Self-described as an informal group of ambitious people and filmmakers interested in new media & youth work.
I know their crazy dudette Antonia, who will never forgive me for taking away her tobacco.
You can also participate in workcamps through them.
They organised the last training course I went to, in Skoulikaria, Greece. They’re pretty new but have great aspirations.
I can’t remember how I found out about the rest of the NGOs, but probably through facebook shares or through people I met that knew them. Networking!
- You in Europe | Facebook | SO, CO
- Youth in Advancement | Facebook | SO
- Youthfully Yours | Facebook | SO
- United Societies of Balkans | Facebook | SO, HO, CO
- Hellenic Youth Participation | Facebook | SO
- CIVISplus | Facebook | SO, HO, CO
- KANE Κοινωνική Ανάπτυξη Νέων / Social Youth Development | Facebook | SO
- ELIX | Facebook | SO, HO, CO
(Of course, there’s a lot more, and quite a few that are just Hosting/Receiving NGOs — meaning they can’t send out Greeks but only receive foreigners as EVS volunteers)
Other European organisations:
I will start with my favourite, since I’m going there for EVS in a couple of days. For a whole year! Woo!!
I strongly recommend attending at least one training/project happening in Olde Vechte, because you’ll start seeing your life change before your own eyes. I started with a youth exchange, and the place inspired me so much that I went back for a personal development training. From then on everything fell slowly into place and I decided it would be the best place for me to go to right now. There is an amazing amount of people who are working there, including the EVS volunteers and the trainers that come back several times per year to shake a bunch of young people up with their wise teachings.
OV is part of the Synergy Network, that organises trainings (either open calls or funded by the EU) for personal and professional development.
Right now the Spectrum Synergy project is ongoing.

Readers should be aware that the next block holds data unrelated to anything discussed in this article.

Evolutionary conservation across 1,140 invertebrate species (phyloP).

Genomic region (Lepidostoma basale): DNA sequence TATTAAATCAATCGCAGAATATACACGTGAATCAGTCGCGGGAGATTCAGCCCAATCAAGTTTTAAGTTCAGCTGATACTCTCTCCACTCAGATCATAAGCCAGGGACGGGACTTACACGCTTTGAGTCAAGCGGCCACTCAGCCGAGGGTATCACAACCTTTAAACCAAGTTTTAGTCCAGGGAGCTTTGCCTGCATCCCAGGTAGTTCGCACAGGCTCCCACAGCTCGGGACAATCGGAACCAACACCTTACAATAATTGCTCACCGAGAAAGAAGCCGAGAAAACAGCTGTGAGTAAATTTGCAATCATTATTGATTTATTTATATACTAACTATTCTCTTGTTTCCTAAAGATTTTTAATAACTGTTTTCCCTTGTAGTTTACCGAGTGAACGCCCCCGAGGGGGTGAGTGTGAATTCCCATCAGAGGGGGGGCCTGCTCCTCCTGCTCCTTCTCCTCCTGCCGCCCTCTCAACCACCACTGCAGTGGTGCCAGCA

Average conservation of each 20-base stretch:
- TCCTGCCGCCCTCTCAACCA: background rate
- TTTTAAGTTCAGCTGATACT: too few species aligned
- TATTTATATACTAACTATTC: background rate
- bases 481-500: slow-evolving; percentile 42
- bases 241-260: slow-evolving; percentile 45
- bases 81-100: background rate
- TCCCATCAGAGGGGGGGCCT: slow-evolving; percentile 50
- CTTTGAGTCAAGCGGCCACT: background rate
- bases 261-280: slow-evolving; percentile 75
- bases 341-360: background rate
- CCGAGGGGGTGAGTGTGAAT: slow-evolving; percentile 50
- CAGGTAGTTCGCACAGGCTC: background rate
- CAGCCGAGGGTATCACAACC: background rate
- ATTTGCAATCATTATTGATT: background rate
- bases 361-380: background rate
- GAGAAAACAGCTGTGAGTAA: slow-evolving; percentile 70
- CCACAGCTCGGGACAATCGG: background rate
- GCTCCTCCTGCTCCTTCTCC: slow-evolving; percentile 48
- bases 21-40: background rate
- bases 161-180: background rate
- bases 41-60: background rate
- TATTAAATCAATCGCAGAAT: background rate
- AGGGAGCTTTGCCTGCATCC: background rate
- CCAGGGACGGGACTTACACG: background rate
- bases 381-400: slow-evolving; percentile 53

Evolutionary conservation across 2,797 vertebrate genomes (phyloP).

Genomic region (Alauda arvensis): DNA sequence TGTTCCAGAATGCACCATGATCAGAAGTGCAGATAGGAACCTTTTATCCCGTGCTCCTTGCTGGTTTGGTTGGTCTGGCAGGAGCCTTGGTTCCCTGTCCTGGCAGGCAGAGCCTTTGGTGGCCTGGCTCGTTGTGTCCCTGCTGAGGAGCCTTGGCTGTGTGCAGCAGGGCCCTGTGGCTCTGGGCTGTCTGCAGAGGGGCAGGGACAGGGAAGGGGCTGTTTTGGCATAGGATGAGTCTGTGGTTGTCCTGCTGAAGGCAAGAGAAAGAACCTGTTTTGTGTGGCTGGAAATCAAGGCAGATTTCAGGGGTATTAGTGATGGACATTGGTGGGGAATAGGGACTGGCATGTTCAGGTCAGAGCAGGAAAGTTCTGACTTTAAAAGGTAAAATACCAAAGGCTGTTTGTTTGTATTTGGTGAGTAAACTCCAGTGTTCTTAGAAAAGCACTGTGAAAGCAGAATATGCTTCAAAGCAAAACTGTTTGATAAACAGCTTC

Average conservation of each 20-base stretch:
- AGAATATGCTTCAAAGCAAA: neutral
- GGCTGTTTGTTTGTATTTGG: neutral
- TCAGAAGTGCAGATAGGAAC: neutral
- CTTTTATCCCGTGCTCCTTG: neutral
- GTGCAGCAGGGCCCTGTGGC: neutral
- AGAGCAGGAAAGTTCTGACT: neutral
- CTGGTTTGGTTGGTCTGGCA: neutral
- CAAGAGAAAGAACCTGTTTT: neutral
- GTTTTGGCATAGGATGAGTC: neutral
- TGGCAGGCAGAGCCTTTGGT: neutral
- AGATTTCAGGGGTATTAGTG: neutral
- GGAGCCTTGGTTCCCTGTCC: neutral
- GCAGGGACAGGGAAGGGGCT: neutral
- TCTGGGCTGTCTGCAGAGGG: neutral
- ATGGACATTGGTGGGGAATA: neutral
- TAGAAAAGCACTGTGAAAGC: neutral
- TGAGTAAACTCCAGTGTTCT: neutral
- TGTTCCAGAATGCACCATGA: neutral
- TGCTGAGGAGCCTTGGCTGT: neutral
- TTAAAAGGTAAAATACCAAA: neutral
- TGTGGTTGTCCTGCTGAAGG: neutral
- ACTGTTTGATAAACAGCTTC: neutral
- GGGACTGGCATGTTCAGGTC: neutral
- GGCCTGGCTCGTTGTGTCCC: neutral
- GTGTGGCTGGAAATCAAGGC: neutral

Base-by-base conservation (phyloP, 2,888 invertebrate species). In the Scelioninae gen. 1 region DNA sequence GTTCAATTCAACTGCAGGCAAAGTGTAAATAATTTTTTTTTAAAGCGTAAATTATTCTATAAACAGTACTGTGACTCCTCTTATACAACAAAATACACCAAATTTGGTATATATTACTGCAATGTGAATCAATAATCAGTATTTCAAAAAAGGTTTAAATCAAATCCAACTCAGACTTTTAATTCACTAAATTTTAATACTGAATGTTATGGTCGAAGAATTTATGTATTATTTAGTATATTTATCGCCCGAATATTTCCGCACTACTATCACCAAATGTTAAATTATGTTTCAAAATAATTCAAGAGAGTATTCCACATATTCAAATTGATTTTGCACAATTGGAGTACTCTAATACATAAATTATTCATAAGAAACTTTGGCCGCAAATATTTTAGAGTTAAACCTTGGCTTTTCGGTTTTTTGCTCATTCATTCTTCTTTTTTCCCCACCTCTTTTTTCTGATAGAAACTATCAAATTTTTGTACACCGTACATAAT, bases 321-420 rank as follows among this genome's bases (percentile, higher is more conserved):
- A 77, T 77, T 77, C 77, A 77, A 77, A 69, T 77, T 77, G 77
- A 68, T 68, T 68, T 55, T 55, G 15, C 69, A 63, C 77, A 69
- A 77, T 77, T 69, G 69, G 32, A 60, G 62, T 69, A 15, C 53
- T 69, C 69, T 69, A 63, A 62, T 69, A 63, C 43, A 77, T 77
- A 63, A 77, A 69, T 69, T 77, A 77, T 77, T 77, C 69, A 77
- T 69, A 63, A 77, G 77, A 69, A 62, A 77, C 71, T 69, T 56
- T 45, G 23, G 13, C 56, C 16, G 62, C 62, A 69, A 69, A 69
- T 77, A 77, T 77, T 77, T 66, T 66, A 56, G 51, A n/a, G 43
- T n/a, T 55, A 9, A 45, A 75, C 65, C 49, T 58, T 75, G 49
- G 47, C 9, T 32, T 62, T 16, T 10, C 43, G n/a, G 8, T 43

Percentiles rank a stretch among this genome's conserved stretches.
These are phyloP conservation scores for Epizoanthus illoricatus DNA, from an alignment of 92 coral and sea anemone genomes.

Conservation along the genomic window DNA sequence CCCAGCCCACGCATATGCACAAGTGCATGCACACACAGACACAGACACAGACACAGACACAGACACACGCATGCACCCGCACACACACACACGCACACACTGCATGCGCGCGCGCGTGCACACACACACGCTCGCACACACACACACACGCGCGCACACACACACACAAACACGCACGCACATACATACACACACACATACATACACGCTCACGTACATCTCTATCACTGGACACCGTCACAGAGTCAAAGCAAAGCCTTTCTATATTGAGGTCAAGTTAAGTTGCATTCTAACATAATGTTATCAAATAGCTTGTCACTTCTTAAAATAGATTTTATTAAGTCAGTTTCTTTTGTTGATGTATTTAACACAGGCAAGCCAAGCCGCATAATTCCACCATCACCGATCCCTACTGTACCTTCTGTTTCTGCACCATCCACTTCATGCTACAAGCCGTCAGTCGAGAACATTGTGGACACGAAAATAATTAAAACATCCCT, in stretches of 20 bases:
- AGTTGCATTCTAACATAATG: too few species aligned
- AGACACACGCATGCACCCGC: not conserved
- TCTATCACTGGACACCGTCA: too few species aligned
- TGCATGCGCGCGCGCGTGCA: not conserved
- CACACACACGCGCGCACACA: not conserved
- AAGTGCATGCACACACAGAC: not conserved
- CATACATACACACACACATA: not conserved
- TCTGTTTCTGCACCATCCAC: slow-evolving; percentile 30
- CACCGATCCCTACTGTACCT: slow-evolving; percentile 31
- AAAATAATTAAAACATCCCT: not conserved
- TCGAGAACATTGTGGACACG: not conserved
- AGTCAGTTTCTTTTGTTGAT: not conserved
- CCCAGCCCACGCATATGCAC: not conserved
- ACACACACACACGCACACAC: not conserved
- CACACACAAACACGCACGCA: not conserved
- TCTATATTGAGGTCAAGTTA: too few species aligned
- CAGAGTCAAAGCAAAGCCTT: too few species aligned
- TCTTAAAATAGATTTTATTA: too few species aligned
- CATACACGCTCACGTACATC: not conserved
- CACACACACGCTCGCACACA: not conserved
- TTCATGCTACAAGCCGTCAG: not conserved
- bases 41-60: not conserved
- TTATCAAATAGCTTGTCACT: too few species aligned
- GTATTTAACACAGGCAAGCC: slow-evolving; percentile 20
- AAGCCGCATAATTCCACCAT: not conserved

Continuing in the Synergy business, I’ve also got to know some of the guys involved here. They’re real good! (They also have a wonderful partner page)
Moar Synergy. Their team has some amazing members and I’ve wanted to participate in some action with them for a long time, but I never got the chance. Soon, I hope!
Never had to do anything with these guys but I’m pretty sure they’re awesome too.
Welp, there’s also the Greek one. Starring my favourite mouse on their fb page.
- Synergy Group Greece | SO
Another NGO that is involved with Synergy and a long-term wish of mine to get involved in. Hungary.
More Balkan stuff, specifically Bulgarian. I went back and forth so many times in 2014 that it will always be in my heart, even though I wasn’t closely involved with any NGO there. Most of the info is in Bulgarian.
- Balkan Kids| SO, HO (Hey David :D)
- CVS Bulgaria | Facebook | SO, HO, CO
- Suddenly I’ve forgotten half of the NGOs I got to know there. Ok. There’s still the EVS database.
Czech. Got to know through Šárka. 🙂
Cyprus! I visited (and was hosted at the volunteer’s places) both of them when I was in Nicosia (thanks to Toni :D) and later got to know Iliana from YEU in a training course in Bulgaria. Small world!!
Ok. This is getting really long, so I’ll now link to some more general resources which post about trainings all over.
First, here are some facebook groups (not my favourite thing because there’s too many posts):
Again, there’s quite a lot more of them, once you get involved they’ll start popping out like daises.
And some more pages and websites that can help you get into things.
Edit 31.08.2015: Panagiotis prompted me to add this one, it seems quite promising and I had been looking for something like it for a long time.
You can basically search for upcoming projects based on where you reside and where and when you want to go.
A network of eight Resource Centres working on European priority areas within the youth field. As part of the European Commission’s Training Strategy, SALTO-YOUTH provides non-formal learning resources for youth workers and youth leaders and organises training and contact-making activities to support organisations and National Agencies within the frame of the European Commission’s Erasmus+ :Youth in Action programme and beyond.
The Alliance of European Voluntary Service Organisations is an International Non-Governmental Youth Organisation that represents national organisations which promote intercultural education, understanding and peace through voluntary service.
The European Youth Foundation (EYF) provides assistance and funding for youth activities which promote human rights, democracy, tolerance and solidarity.
- Hellenic Youth Participation
- Youthfully Yours GR
- Προγράμματα Aνταλλαγής – Youthnet Hellas!
- Elix/ Ελιξ- Προγράμματα Εθελοντικής Εργασίας
- Youth in Advancement 18plus.gr
- Citizens in Action
- Think Positive
- United Societies of Balkans
- System & G – Greece
- You in Europe
- SCI Hellas
- Erasmus+ Youth Greece
- Εν Γνώσει
- Greece in Action
- KANE Κοινωνική Ανάπτυξη Νέων / Social Youth Development
- UNESCO Youth Club of Thessaloniki
- Be pART
- Breaking The Borders
- Association of Intercultural Communities
- Youth for Exchange and Understanding
- Break the Couch
- Ευρωπαϊκή Εθελοντική Υπηρεσία
- The SALTO-YOUTH Resource Centres provide
- Nuestro Mundo